Thyroid UK

More Metabolomics

To begin at the beginning, probably the first thyroid question I ever asked was "What does thyroid hormone do?"

Yes - we hear that thyroid hormone controls metabolism. Yes - we see that it reduces cholesterol. And several other effects. But we very rarely hear the details - it tends to be very much an arm-waving exercise which never gets a finger pointing at a specific effect. Rarely does anything explain how thyroid hormones have their impact.

The first abstract below suggests why some substances, medicines or otherwise, might not get metabolised as well if there is a relatively high level T4 present. This is precisely what happens in many people on levothyroxine - their T4 level is relatively high in order to achieve a reasonable T3 level.

The second abstract discusses the effects of T4 and T3 on insulin resistance.

Xenobiotica. 2017 Mar 13:1-18. doi: 10.1080/00498254.2017.1304593. [Epub ahead of print]

The inhibition of UDP-glucuronosyltransferases (UGTs) by tetraiodothyronine (T4) and triiodothyronine (T3).

Chen DW1,2, Du Z2, Zhang CZ3, Zhang WH3, Cao YF4, Sun HZ4, Zhu ZT4, Yang K2, Liu YZ2, Zhao ZW2, Fu ZW2, Gu WQ1, Yu Y1, Fang ZZ2.

Author information

1 a Department of Thyroid and Neck Tumor , Tianjin Medical University Cancer Institute and Hospital, National Clinical Research Center for Cancer, Key Laboratory of Cancer Prevention and Therapy , Huanhuxi Road, Ti-Yuan-Bei, Hexi District , Tianjin, 300060 , China.

2 b Department of Toxicology , School of Public Health, Tianjin Medical University , Tianjin, 300070 , China.

3 d Department of Colorectal Surgery , Tianjin Union Medical Center , Tianjin 300121 , China.

4 c Key Laborotary of Liaoning Tumor Clinical Metabolomics (KLLTCM) , Jinzhou , Liaoning , China.


1. UDP-glucuronosyltransferases (UGTs) are important drug-metabolizing enzymes (DMEs) catalyzing the glucuronidation elimination of various xenobiotics and endogenous substances. Endogenous substances are important regulators for the activity of various UGT isoforms. Triiodothyronine (T3) and thyroxine (T4) are important thyroid hormones essential for normal cellular differentiation and growth. The present study aims to elucidate the inhibition behavior of T3 and T4 on the activity of UGT isoforms.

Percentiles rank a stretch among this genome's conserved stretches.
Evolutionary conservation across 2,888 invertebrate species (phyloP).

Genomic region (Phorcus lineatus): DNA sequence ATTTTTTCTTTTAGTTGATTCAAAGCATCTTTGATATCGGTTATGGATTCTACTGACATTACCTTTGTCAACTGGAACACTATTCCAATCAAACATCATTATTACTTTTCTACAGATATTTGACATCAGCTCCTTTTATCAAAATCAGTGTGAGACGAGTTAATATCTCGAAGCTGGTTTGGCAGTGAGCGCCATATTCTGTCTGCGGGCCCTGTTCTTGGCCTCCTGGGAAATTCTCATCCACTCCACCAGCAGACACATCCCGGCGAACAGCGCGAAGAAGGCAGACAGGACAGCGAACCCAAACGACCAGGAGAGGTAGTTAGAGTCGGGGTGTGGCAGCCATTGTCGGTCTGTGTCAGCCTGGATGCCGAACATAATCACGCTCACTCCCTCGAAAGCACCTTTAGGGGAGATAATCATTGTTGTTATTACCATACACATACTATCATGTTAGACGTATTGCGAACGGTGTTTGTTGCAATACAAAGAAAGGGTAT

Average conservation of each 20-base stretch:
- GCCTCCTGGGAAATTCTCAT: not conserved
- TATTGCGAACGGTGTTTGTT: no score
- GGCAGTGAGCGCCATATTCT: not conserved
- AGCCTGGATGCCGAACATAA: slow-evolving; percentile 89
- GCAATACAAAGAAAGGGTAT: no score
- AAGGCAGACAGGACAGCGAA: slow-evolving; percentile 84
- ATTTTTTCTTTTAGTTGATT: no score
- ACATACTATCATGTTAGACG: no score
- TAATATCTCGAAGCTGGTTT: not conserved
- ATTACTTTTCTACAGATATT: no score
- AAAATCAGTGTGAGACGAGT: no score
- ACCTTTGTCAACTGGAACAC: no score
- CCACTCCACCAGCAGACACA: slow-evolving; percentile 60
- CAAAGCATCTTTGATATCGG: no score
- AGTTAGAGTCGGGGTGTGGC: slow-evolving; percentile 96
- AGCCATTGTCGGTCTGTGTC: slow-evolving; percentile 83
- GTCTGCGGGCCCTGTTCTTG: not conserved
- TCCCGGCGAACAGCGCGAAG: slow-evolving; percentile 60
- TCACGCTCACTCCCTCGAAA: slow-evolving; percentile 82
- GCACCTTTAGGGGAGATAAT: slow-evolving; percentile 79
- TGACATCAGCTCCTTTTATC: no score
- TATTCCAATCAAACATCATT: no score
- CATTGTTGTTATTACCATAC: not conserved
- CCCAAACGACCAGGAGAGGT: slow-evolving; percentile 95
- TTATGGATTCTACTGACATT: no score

2. In vitro recombinant UGTs-catalyzed glucuronidation of 4-methylumbelliferone (4-MU) was used to screen the inhibition potential of triiodothyronine (T3) and thyroxine (T4) on the activity of various UGT isoforms. Initial screening results showed that T4 exerted stronger inhibition potential than T3 on the activity of various UGT isoforms at 100 μM. Inhibition kinetics was determined for the inhibition of T4 on the representative UGT isoforms, including UGT1A1, -1A3, -1A7, -1A8, -1A10, and -2B7. The results showed that T4 competitively inhibited the activity of UGT1A1, -1A3, -1A7, 1A10, and -2B7, and noncompetitively inhibited the activity of UGT1A8. The inhibition kinetic parameters were calculated to be 1.5, 2.4, 11, 9.6, 4.8, and 3.0 μM for UGT1A1, -1A3, -1A7, -1A8, -1A10, and -2B7, respectively. In silico docking method was employed to demonstrate why T4 exerted stronger inhibition than T3 towards UGT1A1. Stronger hydrogen bonds and hydrophobic interaction between T4 and activity cavity of UGT1A1 than T3 contributed to stronger inhibition of T4 towards UGT1A1.

3. In conclusion, more clinical monitoring should be given for the patients with the elevation of T4 level due to stronger inhibition of UGT isoforms-catalyzed metabolism of drugs or endogenous substances by T4.


UDP-glucuronosyltransferases (UGTs); enzyme inhibition; thyroxine (T4); triiodothyronine (T3)

PMID: 28285550

DOI: 10.1080/00498254.2017.1304593